Retirement Can Be Golden for Your Health
When people stop working, they sit less, move more and get a better night's sleep, study says
By Don Rauf
THURSDAY, April 21, 2016 (HealthDay News) -- Although aging may mean more physical problems, retirement can help people lead healthier lives, a new study from Australia suggests.
Researchers found that when folks retire they tend to increase their physical activity, sit less and sleep more soundly.
"Our study paints a positive picture of retirement," said lead researcher Dr. Melody Ding, a senior research fellow at the University of Sydney's School of Public Health. "Retirees [in the study] were acquiring a healthier lifestyle. Factors that may have contributed to this include availability of time to be physically active and removal from sedentary jobs and work-related stress."
Whether or not these results would be the same in the United States isn't clear. "Retirement and the health benefits of retirement could be very context-specific," she said.
"Life expectancy in Australia -- 82.1 years -- is a few years longer than that in the United States -- 78.7, and there are also different social welfare and health care systems," Ding said. "All of these factors may limit the 'generalizability' of our findings to the U.S."
The study tracked about 25,000 Australians. The average age of those still working was just over 54. During slightly more than three years of follow-up, about 3,100 of the study participants retired.
After retirement, study participants reported increased physical activity levels of about an hour and half a week. Retirees also sat around less -- cutting their sedentary time down by just over an hour each day. And, compared to when they were working, those who retired slept an average of 11 minutes more each day, the research revealed.
The study authors also noted that about half of the women smokers quit after retirement.
No significant link was found between retirement status and alcohol use or eating fruit and vegetables.
The average age for retirement in the United States is 62, according to a 2014 Gallup poll. Ding said the average retirement age in Australia is just over 63 years.
"I think it is important to plan for retired life with a positive mindset," she said. "Some people get anxious about retirement because they may lose a sense of purpose."
Ding recommended pursuing hobbies, volunteering or spending time with loved ones as ways to keep a sense of purpose. She added that retirees might incorporate a social component into a healthy lifestyle, such as catching up with a friend during a walk.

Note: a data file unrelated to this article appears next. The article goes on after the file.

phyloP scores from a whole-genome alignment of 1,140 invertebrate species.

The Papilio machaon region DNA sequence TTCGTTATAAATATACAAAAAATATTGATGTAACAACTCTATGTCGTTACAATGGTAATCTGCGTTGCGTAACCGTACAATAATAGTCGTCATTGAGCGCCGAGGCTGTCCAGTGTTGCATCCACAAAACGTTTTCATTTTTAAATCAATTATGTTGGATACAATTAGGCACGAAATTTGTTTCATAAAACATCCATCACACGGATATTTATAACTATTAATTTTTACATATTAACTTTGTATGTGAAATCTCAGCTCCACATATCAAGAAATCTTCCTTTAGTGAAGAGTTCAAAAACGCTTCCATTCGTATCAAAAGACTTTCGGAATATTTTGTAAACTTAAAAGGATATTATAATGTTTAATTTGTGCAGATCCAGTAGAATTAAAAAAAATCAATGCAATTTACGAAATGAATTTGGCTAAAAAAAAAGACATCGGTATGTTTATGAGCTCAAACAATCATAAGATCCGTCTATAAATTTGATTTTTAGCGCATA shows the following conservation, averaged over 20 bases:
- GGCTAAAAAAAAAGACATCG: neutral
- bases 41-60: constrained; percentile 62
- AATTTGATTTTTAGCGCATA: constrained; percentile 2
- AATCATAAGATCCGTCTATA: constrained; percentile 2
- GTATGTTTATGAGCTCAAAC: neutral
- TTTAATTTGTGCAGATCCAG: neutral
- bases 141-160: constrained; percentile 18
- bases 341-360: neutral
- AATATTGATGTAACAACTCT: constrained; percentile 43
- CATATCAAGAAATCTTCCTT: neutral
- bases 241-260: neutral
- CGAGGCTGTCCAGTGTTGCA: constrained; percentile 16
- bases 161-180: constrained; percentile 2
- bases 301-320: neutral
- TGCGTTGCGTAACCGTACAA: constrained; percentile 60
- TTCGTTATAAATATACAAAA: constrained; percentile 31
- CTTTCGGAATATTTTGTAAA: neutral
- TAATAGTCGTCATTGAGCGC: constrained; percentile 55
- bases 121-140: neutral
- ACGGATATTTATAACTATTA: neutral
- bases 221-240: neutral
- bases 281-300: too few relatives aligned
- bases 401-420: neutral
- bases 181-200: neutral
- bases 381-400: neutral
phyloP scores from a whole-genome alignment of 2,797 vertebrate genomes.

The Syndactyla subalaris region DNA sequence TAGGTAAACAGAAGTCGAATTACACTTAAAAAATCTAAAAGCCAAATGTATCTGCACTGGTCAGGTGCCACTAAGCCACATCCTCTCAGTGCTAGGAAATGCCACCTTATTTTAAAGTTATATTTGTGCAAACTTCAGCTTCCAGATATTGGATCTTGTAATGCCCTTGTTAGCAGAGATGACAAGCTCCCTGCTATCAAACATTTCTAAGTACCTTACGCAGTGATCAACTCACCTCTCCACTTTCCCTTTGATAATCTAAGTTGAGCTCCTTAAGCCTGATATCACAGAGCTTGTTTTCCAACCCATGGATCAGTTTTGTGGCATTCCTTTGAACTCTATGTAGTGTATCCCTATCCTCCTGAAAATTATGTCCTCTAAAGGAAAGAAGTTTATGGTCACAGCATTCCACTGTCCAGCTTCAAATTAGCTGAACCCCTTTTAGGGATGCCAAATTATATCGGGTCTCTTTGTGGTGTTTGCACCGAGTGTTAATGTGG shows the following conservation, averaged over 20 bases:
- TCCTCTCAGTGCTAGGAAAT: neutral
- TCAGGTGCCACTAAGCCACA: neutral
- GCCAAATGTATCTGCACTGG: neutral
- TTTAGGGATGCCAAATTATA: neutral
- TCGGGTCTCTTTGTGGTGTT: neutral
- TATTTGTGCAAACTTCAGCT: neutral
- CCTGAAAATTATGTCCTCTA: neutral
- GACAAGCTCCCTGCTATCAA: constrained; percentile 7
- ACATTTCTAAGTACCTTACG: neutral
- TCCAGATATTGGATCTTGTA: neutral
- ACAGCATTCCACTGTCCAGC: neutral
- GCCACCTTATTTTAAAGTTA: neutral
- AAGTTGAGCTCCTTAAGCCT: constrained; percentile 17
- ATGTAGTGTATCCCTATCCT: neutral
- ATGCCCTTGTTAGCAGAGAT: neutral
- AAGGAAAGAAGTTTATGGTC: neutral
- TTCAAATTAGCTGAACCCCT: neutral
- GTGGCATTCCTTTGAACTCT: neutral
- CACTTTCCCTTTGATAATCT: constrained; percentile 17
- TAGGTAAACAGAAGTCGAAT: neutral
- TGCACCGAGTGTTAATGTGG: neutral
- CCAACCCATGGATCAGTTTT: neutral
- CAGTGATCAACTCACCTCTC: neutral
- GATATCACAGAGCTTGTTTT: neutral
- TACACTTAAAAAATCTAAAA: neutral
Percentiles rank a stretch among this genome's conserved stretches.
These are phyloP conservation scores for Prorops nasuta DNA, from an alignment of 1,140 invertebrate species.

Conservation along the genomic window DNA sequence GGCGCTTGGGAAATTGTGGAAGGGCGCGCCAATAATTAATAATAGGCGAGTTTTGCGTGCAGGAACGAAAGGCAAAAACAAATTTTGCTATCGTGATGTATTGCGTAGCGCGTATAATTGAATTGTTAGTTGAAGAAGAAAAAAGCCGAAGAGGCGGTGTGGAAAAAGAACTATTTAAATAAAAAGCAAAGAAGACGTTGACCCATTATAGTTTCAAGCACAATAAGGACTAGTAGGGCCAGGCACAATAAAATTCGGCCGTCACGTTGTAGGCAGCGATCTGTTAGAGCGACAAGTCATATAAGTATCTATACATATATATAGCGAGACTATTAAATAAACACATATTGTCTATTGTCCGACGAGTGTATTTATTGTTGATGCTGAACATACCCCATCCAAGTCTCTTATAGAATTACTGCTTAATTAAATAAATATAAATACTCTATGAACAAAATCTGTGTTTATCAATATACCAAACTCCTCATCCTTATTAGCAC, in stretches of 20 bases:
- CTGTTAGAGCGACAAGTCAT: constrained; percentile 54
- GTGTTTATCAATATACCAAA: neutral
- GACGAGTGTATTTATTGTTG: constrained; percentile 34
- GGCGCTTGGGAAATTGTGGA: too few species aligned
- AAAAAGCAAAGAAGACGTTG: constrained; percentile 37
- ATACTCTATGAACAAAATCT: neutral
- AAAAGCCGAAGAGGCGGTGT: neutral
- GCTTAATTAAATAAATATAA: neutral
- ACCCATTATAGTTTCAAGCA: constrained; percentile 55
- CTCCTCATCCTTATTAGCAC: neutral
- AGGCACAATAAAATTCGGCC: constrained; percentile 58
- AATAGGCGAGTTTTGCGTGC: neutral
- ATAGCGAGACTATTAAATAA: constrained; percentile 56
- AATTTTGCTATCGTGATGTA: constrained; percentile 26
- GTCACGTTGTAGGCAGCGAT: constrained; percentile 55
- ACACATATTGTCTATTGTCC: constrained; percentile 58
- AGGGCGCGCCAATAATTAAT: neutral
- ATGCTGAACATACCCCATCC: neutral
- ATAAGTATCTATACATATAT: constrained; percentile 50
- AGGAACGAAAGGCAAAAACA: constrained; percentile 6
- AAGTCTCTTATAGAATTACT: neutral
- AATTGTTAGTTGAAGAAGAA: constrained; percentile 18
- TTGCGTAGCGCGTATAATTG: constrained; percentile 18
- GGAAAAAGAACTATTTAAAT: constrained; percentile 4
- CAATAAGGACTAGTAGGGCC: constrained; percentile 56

One study participant -- a 89-year-old retired bank manager -- told the researchers, "I have more time in my retirement and I am happily busy. I keep fit by dancing four times a week and walking."
To keep his mind active, this retiree teaches computer skills. The message on his answering machine: "I am out enjoying my retirement."
Rachel Johnson is a professor of nutrition at the University of Vermont. "It was encouraging that many of the retirees in this study opted to spend time being more physically active," said Johnson, who is also chair of the American Heart Association Nutrition Committee. "Being active is important to preventing heart disease and stroke."
The American Heart Association recommends at least 150 minutes per week of moderate exercise or 75 minutes per week of vigorous exercise (or a combination of moderate and vigorous activity) to improve overall heart health.
Older adults will also experience benefits if they divide their exercise time into two or three segments of 10 to 15 minutes a day, Johnson said.
She also suggested that older people try these tips to get and keep active:
Ding added that retirement is a good time for doctors to talk to their patients about making positive lifestyle changes that could add years to their life.
The study findings were published recently in the American Journal of Preventive Medicine.
For more on how older people can stay fit, visit the American Heart Association.
SOURCES: Melody Ding, Ph.D., M.P.H., senior research fellow, Sydney School of Public Health, University of Sydney, Australia; Rachel Johnson, Ph.D., M.P.H., R.D., professor of nutrition, University of Vermont, and chair, American Heart Association Nutrition Committee; March 9, 2016, American Journal of Preventive Medicine
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